Sometimes the moon looks huge, and other times it seems so small, but the reality is that every time you look up at the moon, it’s always the exact same size in the sky (although obviously less of it will be visible depending on the lunar phase). This is known as the moon illusion, and it’s an optical illusion which results in the moon looking larger when it nears the horizon than when it’s high in the sky (thanks to perspective). If you’d like to see more about the moon illusion, it’s neatly explained in this video from AsapSCIENCE.

In animals Animals and lunar cycle

For many nocturnal animals, the moon is probably the brightest object they’ll see in any given day, meaning it’s as important to them as the sun is to us – an interesting thought. One study found that during a full moon, cat and dog injuries significantly increased – the study found a 23% rise in cat admissions and 28% rise in dog admissions to emergency vet clinics.

The behaviour of the eagle owl is also affected during the full moon, and males will hoot more loudly and display a white patch of feathers which otherwise aren’t visible.

Whether or not you believe the idea that the brightness of a reflective rock orbiting the planet could somehow influence your behaviour, it can’t be denied that the moon has had a big influence on life on earth, and some theories suggest that without the moon there would be no life on earth. Don’t take the moon for granted!



Weird Sleep Experiments – Strange Journeys into the World of Sleep

Friday 1st May 2015

Weird Sleep Experiments – Strange Journeys into the World of Sleep

Sleep remains one of the most mysterious elements of life, with scientists continuing to debate the most fundamental questions relating to the issue. It’s hard to believe that there isn’t actually a scientific consensus on why we sleep, let alone the reasons behind many of the more complex areas of the subject.

So perhaps it’s no surprise that over the years there have been some downright bizarre experiments into sleep.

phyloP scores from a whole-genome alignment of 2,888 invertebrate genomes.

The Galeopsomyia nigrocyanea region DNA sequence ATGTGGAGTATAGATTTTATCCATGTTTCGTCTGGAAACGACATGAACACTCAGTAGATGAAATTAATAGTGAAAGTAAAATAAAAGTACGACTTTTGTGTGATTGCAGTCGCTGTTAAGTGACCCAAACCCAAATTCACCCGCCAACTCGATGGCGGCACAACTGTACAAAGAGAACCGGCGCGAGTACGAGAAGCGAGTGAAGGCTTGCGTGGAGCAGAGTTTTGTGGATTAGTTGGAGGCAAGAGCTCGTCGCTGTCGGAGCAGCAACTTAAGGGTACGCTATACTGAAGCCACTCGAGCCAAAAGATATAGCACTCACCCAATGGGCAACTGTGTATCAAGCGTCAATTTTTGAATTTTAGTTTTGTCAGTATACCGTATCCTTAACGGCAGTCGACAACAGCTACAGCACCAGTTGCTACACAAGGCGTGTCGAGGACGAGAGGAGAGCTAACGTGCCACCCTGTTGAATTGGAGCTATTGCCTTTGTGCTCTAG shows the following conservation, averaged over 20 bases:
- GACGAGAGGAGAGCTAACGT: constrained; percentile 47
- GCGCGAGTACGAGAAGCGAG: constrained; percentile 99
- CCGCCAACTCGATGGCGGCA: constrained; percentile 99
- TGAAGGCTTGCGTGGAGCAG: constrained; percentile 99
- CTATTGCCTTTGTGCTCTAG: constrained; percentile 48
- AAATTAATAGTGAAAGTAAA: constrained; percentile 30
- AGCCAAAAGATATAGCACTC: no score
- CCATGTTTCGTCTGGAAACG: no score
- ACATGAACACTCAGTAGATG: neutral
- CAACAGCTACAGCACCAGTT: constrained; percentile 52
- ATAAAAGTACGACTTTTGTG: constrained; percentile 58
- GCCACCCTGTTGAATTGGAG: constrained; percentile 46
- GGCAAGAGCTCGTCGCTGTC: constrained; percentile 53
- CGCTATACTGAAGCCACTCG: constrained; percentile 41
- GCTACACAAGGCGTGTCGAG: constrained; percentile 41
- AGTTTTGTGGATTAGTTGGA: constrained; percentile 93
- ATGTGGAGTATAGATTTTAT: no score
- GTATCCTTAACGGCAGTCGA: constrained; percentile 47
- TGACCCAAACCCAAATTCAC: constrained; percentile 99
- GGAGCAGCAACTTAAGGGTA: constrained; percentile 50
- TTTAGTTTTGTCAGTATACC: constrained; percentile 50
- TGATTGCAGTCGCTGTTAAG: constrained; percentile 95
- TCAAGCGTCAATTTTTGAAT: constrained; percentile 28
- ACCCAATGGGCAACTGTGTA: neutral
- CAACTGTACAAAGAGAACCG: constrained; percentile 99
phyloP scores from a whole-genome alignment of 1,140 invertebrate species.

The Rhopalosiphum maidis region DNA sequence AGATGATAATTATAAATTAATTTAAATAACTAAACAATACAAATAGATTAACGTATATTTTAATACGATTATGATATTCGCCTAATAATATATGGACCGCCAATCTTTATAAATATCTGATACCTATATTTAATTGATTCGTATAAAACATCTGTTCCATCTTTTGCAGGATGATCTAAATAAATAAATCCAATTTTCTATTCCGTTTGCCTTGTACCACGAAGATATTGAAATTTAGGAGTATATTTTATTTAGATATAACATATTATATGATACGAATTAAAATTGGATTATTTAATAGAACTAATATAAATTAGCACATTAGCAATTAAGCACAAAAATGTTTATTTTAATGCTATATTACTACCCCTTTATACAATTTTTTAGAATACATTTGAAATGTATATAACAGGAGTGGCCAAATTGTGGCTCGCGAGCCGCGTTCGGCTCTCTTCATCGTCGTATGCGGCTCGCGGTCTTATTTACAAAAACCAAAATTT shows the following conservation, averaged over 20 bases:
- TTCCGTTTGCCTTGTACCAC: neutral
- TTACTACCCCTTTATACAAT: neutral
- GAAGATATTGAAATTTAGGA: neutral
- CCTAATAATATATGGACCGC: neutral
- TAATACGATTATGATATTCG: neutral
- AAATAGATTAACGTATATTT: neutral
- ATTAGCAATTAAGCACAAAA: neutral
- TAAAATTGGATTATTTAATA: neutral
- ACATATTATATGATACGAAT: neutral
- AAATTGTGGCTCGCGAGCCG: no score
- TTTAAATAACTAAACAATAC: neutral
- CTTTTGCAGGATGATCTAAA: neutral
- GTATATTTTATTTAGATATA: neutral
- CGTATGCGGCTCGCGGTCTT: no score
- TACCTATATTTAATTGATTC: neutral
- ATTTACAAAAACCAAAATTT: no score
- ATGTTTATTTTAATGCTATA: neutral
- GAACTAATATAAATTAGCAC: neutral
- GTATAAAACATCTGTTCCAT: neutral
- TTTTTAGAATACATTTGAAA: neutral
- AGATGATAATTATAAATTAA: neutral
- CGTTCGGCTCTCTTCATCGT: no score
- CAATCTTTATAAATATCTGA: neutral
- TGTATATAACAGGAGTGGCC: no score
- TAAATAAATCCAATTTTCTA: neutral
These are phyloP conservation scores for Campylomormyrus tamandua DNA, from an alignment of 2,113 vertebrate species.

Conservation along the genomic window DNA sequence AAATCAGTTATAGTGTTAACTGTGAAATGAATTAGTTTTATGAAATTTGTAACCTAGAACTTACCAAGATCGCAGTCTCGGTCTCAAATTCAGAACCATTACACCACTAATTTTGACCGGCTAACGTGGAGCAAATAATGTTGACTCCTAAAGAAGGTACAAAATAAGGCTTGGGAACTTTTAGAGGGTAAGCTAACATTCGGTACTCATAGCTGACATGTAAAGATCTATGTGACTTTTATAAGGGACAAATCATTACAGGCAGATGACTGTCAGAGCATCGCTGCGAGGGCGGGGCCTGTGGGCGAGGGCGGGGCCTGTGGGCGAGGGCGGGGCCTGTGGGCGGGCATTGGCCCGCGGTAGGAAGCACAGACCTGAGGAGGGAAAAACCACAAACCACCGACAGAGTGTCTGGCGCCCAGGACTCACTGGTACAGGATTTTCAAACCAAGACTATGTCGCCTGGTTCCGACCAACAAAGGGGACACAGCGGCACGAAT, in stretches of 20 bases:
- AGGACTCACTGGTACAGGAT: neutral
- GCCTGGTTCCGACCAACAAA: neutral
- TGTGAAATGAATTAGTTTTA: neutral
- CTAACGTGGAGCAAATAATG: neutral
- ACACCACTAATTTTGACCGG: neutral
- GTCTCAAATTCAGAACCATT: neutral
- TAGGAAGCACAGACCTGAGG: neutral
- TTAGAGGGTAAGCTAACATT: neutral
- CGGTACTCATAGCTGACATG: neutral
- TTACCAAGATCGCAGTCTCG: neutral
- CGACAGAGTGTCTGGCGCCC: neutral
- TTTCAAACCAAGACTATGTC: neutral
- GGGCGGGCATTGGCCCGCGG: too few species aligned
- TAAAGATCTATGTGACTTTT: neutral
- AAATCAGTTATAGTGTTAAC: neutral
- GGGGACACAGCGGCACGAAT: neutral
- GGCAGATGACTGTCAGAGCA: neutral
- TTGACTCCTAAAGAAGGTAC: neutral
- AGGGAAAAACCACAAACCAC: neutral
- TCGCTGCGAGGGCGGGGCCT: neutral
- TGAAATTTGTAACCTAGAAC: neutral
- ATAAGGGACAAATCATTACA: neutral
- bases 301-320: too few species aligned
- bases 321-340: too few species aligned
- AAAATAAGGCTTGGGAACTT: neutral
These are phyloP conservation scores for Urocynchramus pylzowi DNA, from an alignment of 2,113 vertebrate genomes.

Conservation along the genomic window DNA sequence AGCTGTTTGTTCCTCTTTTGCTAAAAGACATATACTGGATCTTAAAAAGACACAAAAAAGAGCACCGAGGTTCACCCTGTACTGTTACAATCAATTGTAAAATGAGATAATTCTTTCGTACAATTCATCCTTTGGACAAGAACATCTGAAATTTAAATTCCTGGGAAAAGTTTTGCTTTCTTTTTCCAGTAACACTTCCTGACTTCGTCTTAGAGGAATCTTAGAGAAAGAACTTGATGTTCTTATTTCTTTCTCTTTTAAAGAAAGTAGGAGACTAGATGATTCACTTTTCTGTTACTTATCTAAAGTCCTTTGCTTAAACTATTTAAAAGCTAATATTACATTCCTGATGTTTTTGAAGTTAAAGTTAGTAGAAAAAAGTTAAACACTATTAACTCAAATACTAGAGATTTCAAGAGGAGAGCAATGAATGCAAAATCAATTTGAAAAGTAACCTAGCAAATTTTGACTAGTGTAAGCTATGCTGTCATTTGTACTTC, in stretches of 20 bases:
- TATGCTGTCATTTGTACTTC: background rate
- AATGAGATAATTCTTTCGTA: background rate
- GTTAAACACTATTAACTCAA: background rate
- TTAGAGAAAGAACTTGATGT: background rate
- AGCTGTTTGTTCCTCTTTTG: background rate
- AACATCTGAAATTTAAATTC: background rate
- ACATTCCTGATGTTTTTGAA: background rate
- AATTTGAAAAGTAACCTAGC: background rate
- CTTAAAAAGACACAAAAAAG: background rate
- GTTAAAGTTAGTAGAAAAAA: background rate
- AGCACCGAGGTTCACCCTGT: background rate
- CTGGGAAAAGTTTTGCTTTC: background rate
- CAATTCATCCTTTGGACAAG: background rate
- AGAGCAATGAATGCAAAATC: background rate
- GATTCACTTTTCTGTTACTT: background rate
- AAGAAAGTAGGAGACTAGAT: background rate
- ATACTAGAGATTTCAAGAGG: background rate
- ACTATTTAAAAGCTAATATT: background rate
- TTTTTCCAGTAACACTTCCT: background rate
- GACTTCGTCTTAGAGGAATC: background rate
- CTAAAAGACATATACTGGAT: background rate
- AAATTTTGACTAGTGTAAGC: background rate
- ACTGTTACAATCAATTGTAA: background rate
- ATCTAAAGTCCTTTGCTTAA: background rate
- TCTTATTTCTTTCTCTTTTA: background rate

Here are some of the weirdest, featuring a chanting man in a summer camp dormitory, a Clockwork Orange-style eye-opener, the ‘Pillownaut’ and a remarkable example of the power of the mind.

Are you ready to go down the weird sleep rabbit-hole?  

Category: Sleep Research

Read full: Weird Sleep Experiments – Strange Journeys into the World of Sleep

20 #Sleephacks (You Can Try Tonight)

Tuesday 28th April 2015

20 #Sleephacks (You Can Try Tonight)

Struggling to sleep? Well, a good night’s sleep might be closer than you think – check out these easy #sleephacks that you can try tonight.

Category: Sleep Research

Read full: 20 #Sleephacks (You Can Try Tonight)

A Recipe for Sleep: Food & Drink to Naturally Induce Sleep

Monday 27th April 2015

A Recipe for Sleep: Food & Drink to Naturally Induce Sleep

Falling asleep isn’t an exact science – there are no right and wrong ways to fall asleep as long as your system works well for you – but are there any foods and drinks you could be implementing into your night time wind-down routine? 

Category: Sleep Research

Read full: A Recipe for Sleep: Food & Drink to Naturally Induce Sleep

Can You Fall Asleep in under a Minute?

Monday 20th April 2015

Can You Fall Asleep in under a Minute?

How long does it take for you to drift off? For some, it takes only a matter of minutes, but for others it can often be a real struggle. Studies give a varying degree of results as to what the average time to fall asleep is, with some claiming it to be a mere seven minutes, and others claiming it to be 20+ minutes. Being able to fall asleep in a matter of seconds would certainly make life a lot easier, but is it possible?

The time taken to fall asleep has a technical term – sleep-onset latency

Category: Sleep Research

Read full: Can You Fall Asleep in under a Minute?

Sleep in the News - Week beginning April 13th 2015

Friday 17th April 2015

Sleep in the News - Week beginning April 13th 2015

Week beginning April 13th
Let's see where sleep has made the news this week.

 

Category: Industry News

Read full: Sleep in the News - Week beginning April 13th 2015

Child sleep frustrations driving parents to tears… and to drive! Survey reveals the extent of bedtime battles

Thursday 16th April 2015

Child sleep frustrations driving parents to tears… and to drive! Survey reveals the extent of bedtime battles

Our latest UK sleep survey took on the thorny topic of child sleep routines, and revealed that parents often go to extraordinary lengths to get their little ones to sleep, that bedtime battles are an alarmingly regular event, and that the sleep deprivation-fuelled stress of the situation can bring everyone to tears – including the adults!

Category: Sleep Research

Read full: Child sleep frustrations driving parents to tears… and to drive! Survey reveals the extent of bedtime battles

Why It's Totally Natural for Teenagers to Be Sleepyheads – Parents Take Note!

Monday 13th April 2015

Why It's Totally Natural for Teenagers to Be Sleepyheads – Parents Take Note!

Teens and students are often victims of the spending-all-day-in-bed stereotype, and parents don’t need reminding how long a teenager can sleep for - but the surprising reality is that they do need more sleep than adults – it’s in their DNA, and it’s perfectly natural. 

Category: Sleep Research